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Jacob Lawrence (1917-2000)


1 of 6

Christmas in Harlem, 1937
tempera on paper
16" x 13" sheet size /  13 3/4" x 9 3/8" sight size
signed and dated
 

The Butcher Shop, 1938

tempera on paper

19 x 25 inches (sheet size)

18 1/2 x 24 1/2 inches (sight size), signed and dated

Rain, 1938
gouache on board
28 1/8" x 20 1/16" sheet size
24 3/8" x 18 3/8" sight size, signed and dated
 

Untitled (Street Scene), 1958
ink on paper
22 1/2" x 30 1/2", signed and dated

Meat Market, 1964
tempera and gouache on paper
30 1/4" x 22 3/4", signed and dated

Carnival, 1967
black ink and graphite on paper
17 5/8" x 12 7/8", signed and dated


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Artist Information

“I paint the things I know about and the things I have experienced. The things I have experienced extend into my national, racial and class group. So I paint the American scene.”[1]

Jacob Armstead Lawrence was born in Atlantic City, New Jersey in 1917. When he was seven, his parents separated, and Lawrence found himself in foster care. In 1930, Lawrence’s mother moved her children to Harlem, where Lawrence was surrounded by luminaries of the Harlem Renaissance. He took arts and crafts classes after school with Charles Alston at the Utopia Children’s House, heard weekly sermons from Adam Clayton Powell, Jr. at the Abyssinian Baptist Church, and attended the Harlem Art Workshop run by Augusta Savage. Alston and Savage encouraged Lawrence in his artistic studies, despite the fact that Lawrence had to drop out of high school in 1934, when his mother lost her job in the midst of the Great Depression. After six months in the Civilian Conservation Corps, Lawrence received a scholarship in 1937 to attend the American Artists School, run by the John Reed Club in Harlem. In 1938, with help from Savage, Lawrence joined the easel division of the WPA, submitting paintings to them at regular intervals.

Inspired by African art, the history of African Americans in the United States, and life in Harlem, Lawrence developed a distinctive style of narrative painting featuring a flattened picture plane and boldly colored figures rendered almost exclusively in casein tempera on board. In 1938, he completed his first narrative suite, The Life of Toussaint L’Ouverture, consisting of forty-one paintings about the Haitian Revolution (1791-1804) inspired by Haiti, a play by W.E.B. DuBois, which Lawrence had seen in 1936. He continued to work in series throughout his career, completing works on the lives of Frederick Douglass, Harriet Tubman, and John Brown, as well as thematic series about American history, warfare, and games. While all of these works were met with acclaim, his most celebrated series was The Migration of the Negro (later renamed The Migration Series), completed in 1941 and purchased by the Phillips Collection (which owns the odd-numbered panels) and the Museum of Modern Art (MoMA) (which has the even-numbered ones). The year he completed the Migration series, Lawrence also joined the roster of artists at Edith Halpert’s prestigious Downtown Gallery. Halpert, who represented Ben Shahn, Charles Sheeler, and John Marin, had contacted Lawrence at the suggestion of Alain Locke, and early champion of Lawrence’s work.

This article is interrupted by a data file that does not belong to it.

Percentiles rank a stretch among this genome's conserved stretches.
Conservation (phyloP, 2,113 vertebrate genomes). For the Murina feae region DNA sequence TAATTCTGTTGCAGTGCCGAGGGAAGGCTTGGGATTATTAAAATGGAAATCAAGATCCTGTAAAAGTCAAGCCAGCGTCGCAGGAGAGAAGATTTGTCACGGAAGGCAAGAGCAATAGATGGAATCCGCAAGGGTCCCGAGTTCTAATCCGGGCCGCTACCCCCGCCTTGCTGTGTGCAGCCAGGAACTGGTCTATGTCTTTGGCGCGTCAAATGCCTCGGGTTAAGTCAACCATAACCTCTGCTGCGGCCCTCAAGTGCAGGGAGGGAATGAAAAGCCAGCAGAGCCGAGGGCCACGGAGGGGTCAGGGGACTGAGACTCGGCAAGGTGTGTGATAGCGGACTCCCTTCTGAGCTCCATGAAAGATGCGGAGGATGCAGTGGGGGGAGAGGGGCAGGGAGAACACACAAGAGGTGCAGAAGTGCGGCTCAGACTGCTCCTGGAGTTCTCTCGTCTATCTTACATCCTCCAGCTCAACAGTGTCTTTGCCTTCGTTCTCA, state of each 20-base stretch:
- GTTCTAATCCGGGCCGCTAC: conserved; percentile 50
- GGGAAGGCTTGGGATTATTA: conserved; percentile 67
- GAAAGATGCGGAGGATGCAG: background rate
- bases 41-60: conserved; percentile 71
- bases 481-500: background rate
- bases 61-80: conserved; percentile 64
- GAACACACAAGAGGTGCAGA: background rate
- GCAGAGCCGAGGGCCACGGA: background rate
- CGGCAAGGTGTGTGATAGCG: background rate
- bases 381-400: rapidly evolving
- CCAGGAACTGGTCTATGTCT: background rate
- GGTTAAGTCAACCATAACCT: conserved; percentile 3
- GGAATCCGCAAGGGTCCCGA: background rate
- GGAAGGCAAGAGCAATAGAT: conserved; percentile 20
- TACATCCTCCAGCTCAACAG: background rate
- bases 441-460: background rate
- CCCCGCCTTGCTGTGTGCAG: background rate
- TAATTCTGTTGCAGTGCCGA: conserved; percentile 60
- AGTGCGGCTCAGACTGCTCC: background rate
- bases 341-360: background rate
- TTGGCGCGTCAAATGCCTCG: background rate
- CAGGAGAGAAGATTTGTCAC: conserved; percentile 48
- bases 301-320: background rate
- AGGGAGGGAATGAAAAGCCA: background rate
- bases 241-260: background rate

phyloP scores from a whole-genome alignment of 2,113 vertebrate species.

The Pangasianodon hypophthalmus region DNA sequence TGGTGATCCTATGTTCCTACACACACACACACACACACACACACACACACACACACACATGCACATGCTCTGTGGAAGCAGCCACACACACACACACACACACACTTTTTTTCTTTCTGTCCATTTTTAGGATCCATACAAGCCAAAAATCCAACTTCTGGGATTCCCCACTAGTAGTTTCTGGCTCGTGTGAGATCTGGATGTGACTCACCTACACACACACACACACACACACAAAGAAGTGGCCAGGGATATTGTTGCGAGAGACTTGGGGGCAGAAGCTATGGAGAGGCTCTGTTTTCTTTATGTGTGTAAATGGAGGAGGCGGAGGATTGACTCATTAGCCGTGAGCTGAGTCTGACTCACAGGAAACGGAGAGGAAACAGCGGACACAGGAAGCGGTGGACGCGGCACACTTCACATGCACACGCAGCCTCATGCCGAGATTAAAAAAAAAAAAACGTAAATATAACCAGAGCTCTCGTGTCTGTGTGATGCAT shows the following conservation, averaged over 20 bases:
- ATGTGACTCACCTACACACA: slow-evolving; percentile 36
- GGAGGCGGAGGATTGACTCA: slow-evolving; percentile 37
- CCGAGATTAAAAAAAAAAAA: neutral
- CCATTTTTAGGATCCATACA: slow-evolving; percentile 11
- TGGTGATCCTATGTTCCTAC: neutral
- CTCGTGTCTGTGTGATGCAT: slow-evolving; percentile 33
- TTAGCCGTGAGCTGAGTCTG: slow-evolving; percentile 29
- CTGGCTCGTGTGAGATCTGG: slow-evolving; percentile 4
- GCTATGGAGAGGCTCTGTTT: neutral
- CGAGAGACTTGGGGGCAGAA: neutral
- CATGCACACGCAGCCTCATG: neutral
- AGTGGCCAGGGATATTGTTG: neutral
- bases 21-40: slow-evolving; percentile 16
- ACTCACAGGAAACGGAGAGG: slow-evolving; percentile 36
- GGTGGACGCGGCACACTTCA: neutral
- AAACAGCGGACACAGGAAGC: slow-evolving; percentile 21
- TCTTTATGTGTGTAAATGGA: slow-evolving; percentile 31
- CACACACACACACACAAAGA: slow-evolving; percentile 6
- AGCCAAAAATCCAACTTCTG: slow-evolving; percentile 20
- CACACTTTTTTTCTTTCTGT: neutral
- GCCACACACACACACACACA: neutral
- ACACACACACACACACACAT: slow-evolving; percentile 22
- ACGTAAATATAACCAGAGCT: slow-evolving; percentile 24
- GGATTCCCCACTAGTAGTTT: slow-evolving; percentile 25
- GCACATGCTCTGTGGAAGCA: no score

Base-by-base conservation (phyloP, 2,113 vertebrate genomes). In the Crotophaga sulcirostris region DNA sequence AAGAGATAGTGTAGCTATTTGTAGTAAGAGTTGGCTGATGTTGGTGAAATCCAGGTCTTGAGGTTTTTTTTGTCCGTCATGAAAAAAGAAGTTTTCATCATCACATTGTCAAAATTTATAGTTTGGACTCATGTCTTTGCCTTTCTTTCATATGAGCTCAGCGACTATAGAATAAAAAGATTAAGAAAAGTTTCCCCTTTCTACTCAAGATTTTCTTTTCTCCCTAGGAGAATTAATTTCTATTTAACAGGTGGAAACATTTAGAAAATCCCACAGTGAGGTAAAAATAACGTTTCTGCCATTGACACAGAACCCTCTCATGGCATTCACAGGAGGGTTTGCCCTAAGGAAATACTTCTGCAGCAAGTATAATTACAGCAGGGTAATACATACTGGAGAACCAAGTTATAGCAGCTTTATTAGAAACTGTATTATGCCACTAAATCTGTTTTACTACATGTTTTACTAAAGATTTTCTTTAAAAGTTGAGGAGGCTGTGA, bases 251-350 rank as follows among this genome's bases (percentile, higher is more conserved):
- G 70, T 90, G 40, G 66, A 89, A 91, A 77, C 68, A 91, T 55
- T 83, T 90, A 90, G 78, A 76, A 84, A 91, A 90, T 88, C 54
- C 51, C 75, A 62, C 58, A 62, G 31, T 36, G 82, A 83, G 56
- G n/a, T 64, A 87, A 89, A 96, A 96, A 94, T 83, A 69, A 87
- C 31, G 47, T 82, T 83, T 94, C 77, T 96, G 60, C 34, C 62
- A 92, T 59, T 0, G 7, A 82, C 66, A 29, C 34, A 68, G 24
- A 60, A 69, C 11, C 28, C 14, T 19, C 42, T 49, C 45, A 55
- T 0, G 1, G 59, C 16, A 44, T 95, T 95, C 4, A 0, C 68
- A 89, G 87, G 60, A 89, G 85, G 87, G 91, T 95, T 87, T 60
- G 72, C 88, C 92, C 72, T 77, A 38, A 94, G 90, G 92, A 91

Lawrence gained widespread recognition in 1944, when MoMA granted him a solo exhibition. Titled Paintings by Jacob Lawrence: Migration of the Negro and Works Made in U.S. Coast Guard, the exhibition included works Lawrence had done while serving on the USS Sea Cloud, the US navy’s first racially integrated ship. The following year, his Life of John Brown series was the subject of a national traveling exhibition sponsored by the American Federation of arts. As with his earlier series, John Brown was well received, and Lawrence’s reputation grew throughout the 1940s. In 1947, Walker Evans commissioned him to do a series on African American life in the south for Fortune Magazine, and in 1948, Lawrence was commissioned to illustrate One-Way Ticket, a collection of poems by Langston Hughes.

A prolific painter throughout his extended career, Lawrence was also a teacher and an activist. In 1946, Josef Albers invited Lawrence to teach summer classes at Black Mountain College in Asheville, North Carolina. Although this experience was a somewhat inauspicious beginning (Albers rented an entire car of the train to protect Lawrence from the Jim Crow laws concerning interstate transportation, and once in Asheville, Lawrence never set foot off campus), Lawrence went on to teach at the New School, the Art Students League, and the University of Washington, where he was a full professor from 1970 until his retirement in 1983. In 1963, he became president of the artists’ committee for the Student Non-Violence Coordinating Committee (SNCC); in 1968 he participated in the famous Metropolitan Museum of Art symposium The Black Artist in America; and in 1976, he co-founded (with Romare Bearden and Willem de Kooning, and Bill Caldwell) the Rainbow Art Foundation. Its mission was “to assist young printmakers in the production, exhibition, and marketing of their work,” and the foundation pledged to support “the work of artists whose art is seldom seen by the general public, including [that] of ‘indians, eskimos, asians, hispanics, and blacks [sic].’”[2]